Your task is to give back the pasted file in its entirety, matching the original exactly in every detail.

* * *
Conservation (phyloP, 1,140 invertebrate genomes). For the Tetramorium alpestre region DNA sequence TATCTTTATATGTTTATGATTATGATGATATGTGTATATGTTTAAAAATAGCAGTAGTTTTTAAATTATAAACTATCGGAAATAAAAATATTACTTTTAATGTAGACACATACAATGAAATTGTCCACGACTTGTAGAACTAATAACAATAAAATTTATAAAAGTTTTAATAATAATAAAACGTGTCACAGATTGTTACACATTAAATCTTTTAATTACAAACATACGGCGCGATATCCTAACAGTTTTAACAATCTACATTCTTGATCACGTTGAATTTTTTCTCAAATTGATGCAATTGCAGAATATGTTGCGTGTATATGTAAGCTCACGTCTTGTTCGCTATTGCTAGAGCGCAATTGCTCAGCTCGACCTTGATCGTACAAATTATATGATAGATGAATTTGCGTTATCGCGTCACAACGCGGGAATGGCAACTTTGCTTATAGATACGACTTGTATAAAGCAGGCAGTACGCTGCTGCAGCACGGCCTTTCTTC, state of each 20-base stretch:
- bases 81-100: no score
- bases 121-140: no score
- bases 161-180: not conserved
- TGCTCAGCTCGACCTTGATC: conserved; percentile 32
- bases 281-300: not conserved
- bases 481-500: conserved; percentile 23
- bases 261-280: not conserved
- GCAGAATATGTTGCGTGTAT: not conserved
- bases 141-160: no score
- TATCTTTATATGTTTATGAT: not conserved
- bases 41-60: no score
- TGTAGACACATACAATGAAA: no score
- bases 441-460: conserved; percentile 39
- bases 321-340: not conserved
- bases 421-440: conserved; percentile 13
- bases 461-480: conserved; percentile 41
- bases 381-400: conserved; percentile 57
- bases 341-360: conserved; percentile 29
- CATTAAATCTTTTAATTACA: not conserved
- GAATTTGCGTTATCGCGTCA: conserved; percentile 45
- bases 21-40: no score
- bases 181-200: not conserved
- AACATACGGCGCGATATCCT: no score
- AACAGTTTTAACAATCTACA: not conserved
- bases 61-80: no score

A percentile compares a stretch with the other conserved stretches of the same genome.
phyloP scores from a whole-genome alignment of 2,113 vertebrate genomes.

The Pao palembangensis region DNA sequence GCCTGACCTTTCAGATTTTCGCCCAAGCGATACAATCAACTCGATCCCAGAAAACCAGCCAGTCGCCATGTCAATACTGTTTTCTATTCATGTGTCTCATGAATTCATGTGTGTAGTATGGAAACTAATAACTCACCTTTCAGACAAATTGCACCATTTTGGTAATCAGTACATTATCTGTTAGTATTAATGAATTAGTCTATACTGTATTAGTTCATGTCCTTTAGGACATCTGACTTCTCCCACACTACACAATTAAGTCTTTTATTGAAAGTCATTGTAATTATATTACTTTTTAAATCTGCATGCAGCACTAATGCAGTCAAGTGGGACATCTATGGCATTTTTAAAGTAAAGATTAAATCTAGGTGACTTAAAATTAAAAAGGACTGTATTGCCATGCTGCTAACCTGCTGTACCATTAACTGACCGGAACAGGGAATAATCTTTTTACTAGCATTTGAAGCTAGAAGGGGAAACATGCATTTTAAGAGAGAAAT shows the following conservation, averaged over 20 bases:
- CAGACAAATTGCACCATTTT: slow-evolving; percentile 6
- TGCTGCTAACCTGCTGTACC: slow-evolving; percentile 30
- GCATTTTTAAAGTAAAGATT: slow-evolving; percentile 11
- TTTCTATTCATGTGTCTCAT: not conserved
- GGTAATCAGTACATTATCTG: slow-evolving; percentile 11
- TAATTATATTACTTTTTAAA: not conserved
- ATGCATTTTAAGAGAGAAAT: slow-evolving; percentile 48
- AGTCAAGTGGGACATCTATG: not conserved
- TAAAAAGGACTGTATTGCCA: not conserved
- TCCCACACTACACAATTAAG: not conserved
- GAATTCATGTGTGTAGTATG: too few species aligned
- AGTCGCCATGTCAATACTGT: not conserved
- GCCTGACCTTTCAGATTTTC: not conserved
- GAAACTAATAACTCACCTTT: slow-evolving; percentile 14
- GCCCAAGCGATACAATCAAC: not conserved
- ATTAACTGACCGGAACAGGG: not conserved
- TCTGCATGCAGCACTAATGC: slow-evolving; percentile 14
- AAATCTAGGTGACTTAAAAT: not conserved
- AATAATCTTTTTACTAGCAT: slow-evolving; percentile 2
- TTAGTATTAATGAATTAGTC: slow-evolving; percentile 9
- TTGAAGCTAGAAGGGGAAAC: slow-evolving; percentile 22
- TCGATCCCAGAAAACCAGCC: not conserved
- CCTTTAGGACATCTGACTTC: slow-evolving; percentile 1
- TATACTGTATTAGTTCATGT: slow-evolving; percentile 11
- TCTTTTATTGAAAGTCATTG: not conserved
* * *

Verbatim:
Conservation (phyloP, 1,140 invertebrate genomes). For the Tetramorium alpestre region DNA sequence TATCTTTATATGTTTATGATTATGATGATATGTGTATATGTTTAAAAATAGCAGTAGTTTTTAAATTATAAACTATCGGAAATAAAAATATTACTTTTAATGTAGACACATACAATGAAATTGTCCACGACTTGTAGAACTAATAACAATAAAATTTATAAAAGTTTTAATAATAATAAAACGTGTCACAGATTGTTACACATTAAATCTTTTAATTACAAACATACGGCGCGATATCCTAACAGTTTTAACAATCTACATTCTTGATCACGTTGAATTTTTTCTCAAATTGATGCAATTGCAGAATATGTTGCGTGTATATGTAAGCTCACGTCTTGTTCGCTATTGCTAGAGCGCAATTGCTCAGCTCGACCTTGATCGTACAAATTATATGATAGATGAATTTGCGTTATCGCGTCACAACGCGGGAATGGCAACTTTGCTTATAGATACGACTTGTATAAAGCAGGCAGTACGCTGCTGCAGCACGGCCTTTCTTC, state of each 20-base stretch:
- bases 81-100: no score
- bases 121-140: no score
- bases 161-180: not conserved
- TGCTCAGCTCGACCTTGATC: conserved; percentile 32
- bases 281-300: not conserved
- bases 481-500: conserved; percentile 23
- bases 261-280: not conserved
- GCAGAATATGTTGCGTGTAT: not conserved
- bases 141-160: no score
- TATCTTTATATGTTTATGAT: not conserved
- bases 41-60: no score
- TGTAGACACATACAATGAAA: no score
- bases 441-460: conserved; percentile 39
- bases 321-340: not conserved
- bases 421-440: conserved; percentile 13
- bases 461-480: conserved; percentile 41
- bases 381-400: conserved; percentile 57
- bases 341-360: conserved; percentile 29
- CATTAAATCTTTTAATTACA: not conserved
- GAATTTGCGTTATCGCGTCA: conserved; percentile 45
- bases 21-40: no score
- bases 181-200: not conserved
- AACATACGGCGCGATATCCT: no score
- AACAGTTTTAACAATCTACA: not conserved
- bases 61-80: no score

A percentile compares a stretch with the other conserved stretches of the same genome.
phyloP scores from a whole-genome alignment of 2,113 vertebrate genomes.

The Pao palembangensis region DNA sequence GCCTGACCTTTCAGATTTTCGCCCAAGCGATACAATCAACTCGATCCCAGAAAACCAGCCAGTCGCCATGTCAATACTGTTTTCTATTCATGTGTCTCATGAATTCATGTGTGTAGTATGGAAACTAATAACTCACCTTTCAGACAAATTGCACCATTTTGGTAATCAGTACATTATCTGTTAGTATTAATGAATTAGTCTATACTGTATTAGTTCATGTCCTTTAGGACATCTGACTTCTCCCACACTACACAATTAAGTCTTTTATTGAAAGTCATTGTAATTATATTACTTTTTAAATCTGCATGCAGCACTAATGCAGTCAAGTGGGACATCTATGGCATTTTTAAAGTAAAGATTAAATCTAGGTGACTTAAAATTAAAAAGGACTGTATTGCCATGCTGCTAACCTGCTGTACCATTAACTGACCGGAACAGGGAATAATCTTTTTACTAGCATTTGAAGCTAGAAGGGGAAACATGCATTTTAAGAGAGAAAT shows the following conservation, averaged over 20 bases:
- CAGACAAATTGCACCATTTT: slow-evolving; percentile 6
- TGCTGCTAACCTGCTGTACC: slow-evolving; percentile 30
- GCATTTTTAAAGTAAAGATT: slow-evolving; percentile 11
- TTTCTATTCATGTGTCTCAT: not conserved
- GGTAATCAGTACATTATCTG: slow-evolving; percentile 11
- TAATTATATTACTTTTTAAA: not conserved
- ATGCATTTTAAGAGAGAAAT: slow-evolving; percentile 48
- AGTCAAGTGGGACATCTATG: not conserved
- TAAAAAGGACTGTATTGCCA: not conserved
- TCCCACACTACACAATTAAG: not conserved
- GAATTCATGTGTGTAGTATG: too few species aligned
- AGTCGCCATGTCAATACTGT: not conserved
- GCCTGACCTTTCAGATTTTC: not conserved
- GAAACTAATAACTCACCTTT: slow-evolving; percentile 14
- GCCCAAGCGATACAATCAAC: not conserved
- ATTAACTGACCGGAACAGGG: not conserved
- TCTGCATGCAGCACTAATGC: slow-evolving; percentile 14
- AAATCTAGGTGACTTAAAAT: not conserved
- AATAATCTTTTTACTAGCAT: slow-evolving; percentile 2
- TTAGTATTAATGAATTAGTC: slow-evolving; percentile 9
- TTGAAGCTAGAAGGGGAAAC: slow-evolving; percentile 22
- TCGATCCCAGAAAACCAGCC: not conserved
- CCTTTAGGACATCTGACTTC: slow-evolving; percentile 1
- TATACTGTATTAGTTCATGT: slow-evolving; percentile 11
- TCTTTTATTGAAAGTCATTG: not conserved